Bush and the U.N.: Idealistic Synergy

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Ed Betz / AP

U.S. President Bush addresses the 62nd session of the United Nations General Assembly at U.N. headquarters, September 25, 2007.

For all their nasty fights, maybe George W. Bush and the United Nations were meant for each other. They speak the same wide-eyed language of idealism, setting goals that are heavy on optimism and light on planning. And they love to strike heroic notes in the face of discordant reality. Bush tapped into that romantic synergy at the General Assembly Tuesday, calling on the U.N. and its members to rise to the promise of the Universal Declaration of Human Rights and using that founding U.N. text as a sounding board for a speech on global liberation from tyranny, poverty and disease.

Bush laid out the universal declaration's broadest imperatives, which he said are necessary for true freedom and are central to the U.N.'s larger purpose. "Every member of the United Nations must join in this mission of liberation," he said, ticking through the declaration's list of "rights" to protection from poverty, illiteracy and disease. That's a fairly progressive position: liberal economists, like Nobel laureate Amartya Sen, have said that basic human rights, like the right to vote, are only as good the social and economic rights that allow for them to be exercised effectively. Bush would never endorse the establishment of such broad rights, which tend to be guaranteed only in welfare states, but he is claiming some of those ideals for his own ends.

Maybe Bush is just toying with the U.N.; employing the rhetoric of the left for the policies of the right is something of a signature move for the President. His compassionate conservative agenda famously undercut Democratic claims to superior humanitarianism. Bush has boosted foreign aid throughout his presidency, but has conditioned it on adherence to conservative principles, like those on abortion. In Latin America last spring he spent much of the trip talking about social justice and promoted the idea of Bolivarian revolution, even as he held the line in trade negotiations and on foreign aid.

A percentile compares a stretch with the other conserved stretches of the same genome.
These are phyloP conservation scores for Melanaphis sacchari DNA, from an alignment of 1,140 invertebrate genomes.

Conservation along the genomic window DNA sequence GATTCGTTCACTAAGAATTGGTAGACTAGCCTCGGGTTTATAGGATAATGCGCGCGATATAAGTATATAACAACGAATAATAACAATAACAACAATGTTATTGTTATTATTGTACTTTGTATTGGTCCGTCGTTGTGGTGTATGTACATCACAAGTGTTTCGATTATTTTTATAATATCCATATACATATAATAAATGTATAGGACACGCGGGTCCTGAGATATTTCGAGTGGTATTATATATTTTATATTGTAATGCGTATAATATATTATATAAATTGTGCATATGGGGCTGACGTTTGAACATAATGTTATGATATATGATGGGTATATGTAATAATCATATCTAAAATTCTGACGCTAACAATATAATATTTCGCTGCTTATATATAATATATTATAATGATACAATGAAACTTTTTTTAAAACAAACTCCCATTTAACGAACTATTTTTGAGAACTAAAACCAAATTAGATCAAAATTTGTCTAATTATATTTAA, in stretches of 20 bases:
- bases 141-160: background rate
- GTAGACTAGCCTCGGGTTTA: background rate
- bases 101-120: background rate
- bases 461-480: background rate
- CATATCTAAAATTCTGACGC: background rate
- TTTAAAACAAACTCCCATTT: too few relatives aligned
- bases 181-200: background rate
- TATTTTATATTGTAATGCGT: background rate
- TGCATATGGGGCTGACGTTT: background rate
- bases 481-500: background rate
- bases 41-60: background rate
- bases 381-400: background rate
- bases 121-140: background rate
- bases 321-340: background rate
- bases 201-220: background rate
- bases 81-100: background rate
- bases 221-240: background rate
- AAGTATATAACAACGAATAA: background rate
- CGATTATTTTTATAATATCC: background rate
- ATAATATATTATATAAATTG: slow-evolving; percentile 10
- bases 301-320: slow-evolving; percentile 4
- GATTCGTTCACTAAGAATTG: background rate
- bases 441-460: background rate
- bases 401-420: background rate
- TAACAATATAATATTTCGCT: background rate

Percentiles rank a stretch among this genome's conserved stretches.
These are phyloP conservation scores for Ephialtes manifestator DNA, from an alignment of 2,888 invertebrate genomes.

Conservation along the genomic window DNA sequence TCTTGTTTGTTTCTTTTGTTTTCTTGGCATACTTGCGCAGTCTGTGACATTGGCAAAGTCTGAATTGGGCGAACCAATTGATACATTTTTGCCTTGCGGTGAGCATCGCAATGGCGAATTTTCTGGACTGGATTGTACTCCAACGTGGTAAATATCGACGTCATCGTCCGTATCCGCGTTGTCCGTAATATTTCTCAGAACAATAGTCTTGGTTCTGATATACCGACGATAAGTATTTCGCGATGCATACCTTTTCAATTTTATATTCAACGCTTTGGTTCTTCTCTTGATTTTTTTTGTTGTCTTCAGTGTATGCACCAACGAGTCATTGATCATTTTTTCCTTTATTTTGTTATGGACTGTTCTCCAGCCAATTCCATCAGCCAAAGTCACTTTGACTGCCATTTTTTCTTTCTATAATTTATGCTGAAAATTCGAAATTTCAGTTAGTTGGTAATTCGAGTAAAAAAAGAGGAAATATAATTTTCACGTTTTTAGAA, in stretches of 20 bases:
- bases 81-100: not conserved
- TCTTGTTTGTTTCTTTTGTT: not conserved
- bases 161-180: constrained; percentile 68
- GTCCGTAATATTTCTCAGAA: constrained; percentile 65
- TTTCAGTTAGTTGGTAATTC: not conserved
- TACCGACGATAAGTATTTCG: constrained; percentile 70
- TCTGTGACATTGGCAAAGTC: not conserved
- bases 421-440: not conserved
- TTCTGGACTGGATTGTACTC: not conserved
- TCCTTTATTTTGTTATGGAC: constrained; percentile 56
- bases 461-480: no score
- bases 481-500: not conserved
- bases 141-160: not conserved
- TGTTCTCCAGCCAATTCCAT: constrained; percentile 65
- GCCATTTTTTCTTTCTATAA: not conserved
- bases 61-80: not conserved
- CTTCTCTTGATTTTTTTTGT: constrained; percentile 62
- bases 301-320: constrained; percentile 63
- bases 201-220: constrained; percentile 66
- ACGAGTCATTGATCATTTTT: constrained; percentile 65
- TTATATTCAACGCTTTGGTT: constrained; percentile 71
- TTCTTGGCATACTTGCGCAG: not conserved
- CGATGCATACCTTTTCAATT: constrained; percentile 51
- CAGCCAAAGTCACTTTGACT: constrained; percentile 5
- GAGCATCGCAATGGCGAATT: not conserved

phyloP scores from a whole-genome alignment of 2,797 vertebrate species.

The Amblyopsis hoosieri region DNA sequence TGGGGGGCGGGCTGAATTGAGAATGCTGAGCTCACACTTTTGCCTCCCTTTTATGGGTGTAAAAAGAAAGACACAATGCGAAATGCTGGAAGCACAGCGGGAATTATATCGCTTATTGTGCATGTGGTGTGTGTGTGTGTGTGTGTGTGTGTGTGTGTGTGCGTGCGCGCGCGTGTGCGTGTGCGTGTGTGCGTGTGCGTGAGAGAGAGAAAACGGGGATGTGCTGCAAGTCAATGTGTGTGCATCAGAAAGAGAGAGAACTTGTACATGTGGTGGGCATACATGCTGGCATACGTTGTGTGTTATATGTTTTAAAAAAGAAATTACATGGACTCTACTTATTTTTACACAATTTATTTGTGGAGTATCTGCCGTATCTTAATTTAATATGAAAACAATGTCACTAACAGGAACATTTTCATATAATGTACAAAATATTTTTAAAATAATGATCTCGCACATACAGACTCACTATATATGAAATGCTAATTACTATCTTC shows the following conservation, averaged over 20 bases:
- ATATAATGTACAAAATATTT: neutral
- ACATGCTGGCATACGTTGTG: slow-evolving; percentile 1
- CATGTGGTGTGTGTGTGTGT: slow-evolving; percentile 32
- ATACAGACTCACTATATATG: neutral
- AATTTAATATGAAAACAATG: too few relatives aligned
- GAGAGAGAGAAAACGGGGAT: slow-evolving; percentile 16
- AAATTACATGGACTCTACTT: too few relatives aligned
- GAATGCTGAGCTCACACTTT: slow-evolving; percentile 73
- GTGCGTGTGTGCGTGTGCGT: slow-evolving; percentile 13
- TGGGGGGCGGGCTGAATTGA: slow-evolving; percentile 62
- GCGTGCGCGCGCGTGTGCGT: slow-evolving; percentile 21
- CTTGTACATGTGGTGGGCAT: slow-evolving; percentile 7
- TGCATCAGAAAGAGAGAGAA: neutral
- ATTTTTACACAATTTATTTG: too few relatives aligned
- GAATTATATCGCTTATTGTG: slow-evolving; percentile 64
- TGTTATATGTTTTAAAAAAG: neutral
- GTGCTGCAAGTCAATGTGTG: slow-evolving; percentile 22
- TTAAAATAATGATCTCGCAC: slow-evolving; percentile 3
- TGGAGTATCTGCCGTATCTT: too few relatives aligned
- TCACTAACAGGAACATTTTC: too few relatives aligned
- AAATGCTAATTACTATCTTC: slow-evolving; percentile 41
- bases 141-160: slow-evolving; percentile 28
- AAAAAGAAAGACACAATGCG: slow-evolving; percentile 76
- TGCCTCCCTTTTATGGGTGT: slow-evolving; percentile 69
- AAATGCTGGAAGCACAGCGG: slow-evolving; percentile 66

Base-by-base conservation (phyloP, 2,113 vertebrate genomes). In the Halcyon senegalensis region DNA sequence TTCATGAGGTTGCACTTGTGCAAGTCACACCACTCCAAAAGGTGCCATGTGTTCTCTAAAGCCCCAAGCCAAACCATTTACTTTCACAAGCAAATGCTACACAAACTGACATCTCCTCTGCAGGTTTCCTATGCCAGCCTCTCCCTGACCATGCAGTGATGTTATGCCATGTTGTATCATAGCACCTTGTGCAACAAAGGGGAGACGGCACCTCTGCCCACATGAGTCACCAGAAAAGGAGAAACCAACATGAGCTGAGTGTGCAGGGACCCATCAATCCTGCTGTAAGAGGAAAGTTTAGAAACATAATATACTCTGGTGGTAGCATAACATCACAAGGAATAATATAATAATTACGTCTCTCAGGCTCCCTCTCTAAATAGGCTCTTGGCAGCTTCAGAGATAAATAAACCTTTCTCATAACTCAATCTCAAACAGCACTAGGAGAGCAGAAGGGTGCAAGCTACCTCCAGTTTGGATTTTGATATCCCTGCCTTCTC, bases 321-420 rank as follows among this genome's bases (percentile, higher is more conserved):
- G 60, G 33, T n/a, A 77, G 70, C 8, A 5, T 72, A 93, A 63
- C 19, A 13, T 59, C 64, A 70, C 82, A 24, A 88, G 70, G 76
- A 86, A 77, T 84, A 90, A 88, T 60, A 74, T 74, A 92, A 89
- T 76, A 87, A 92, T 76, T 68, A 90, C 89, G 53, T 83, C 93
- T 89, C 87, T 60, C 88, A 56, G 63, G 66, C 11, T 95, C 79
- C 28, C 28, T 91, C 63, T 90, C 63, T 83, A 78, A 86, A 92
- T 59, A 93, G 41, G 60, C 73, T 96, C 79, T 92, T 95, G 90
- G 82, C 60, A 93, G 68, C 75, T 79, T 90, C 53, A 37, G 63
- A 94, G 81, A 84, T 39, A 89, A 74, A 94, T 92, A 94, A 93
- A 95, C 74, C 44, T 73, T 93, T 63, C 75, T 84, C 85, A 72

Bush's social conscience is not just talk, though. Even his fiercest critics give him credit for good-faith pursuit of charitable ends. Most of the Democratic presidential candidates support the faith-based alliances he has built with parochial charities and agree that they have tapped into an important resource for community assistance programs at home and abroad. Foreign aid experts say some of his new foreign aid programs are not just well-funded, they actually work. "He deserves credit for that," says Tim Rieser, the Democrats' top staffer on the Senate committee that oversees foreign aid.

But Bush also has a history of overpledging and underdelivering on some of his high-minded promises. His former faith-based outreach chief, David Kuo, has savaged Bush for not sufficiently funding the programs he promoted. Some of Bush's new, unilateral foreign aid programs have drained funds from older, multilateral ones. "He cuts certain programs to fund others," says Senate aide Rieser. "He just cares about his own initiatives." While proposing to boost funding this year for his overseas disease-fighting program, PEPFAR, for example, Bush suggested cutting funding for the U.N.'s Global Fund to Fight Aids, Tuberculosis and Malaria from $750 million to $300 million.

Bush's mixed record on humanitarian follow-through hurts his argument that social and economic rights are needed for true liberation. Worse, the Administration's handling of the Iraq war undermines what credibility remains. The Administration sold the conflict as a war of liberation, and asserted that political liberty alone would be enough to produce prosperity in Iraq. But Bush failed, dramatically and tragically, to plan support for the very social and economic needs he now says are necessary for true liberty.

Bush likes to say that freedom isn't free; in Iraq, he may have learned that it isn't easy either. But it will take more than an idealistic speech at the U.N. to convince observers there and abroad to fall in love with his vision.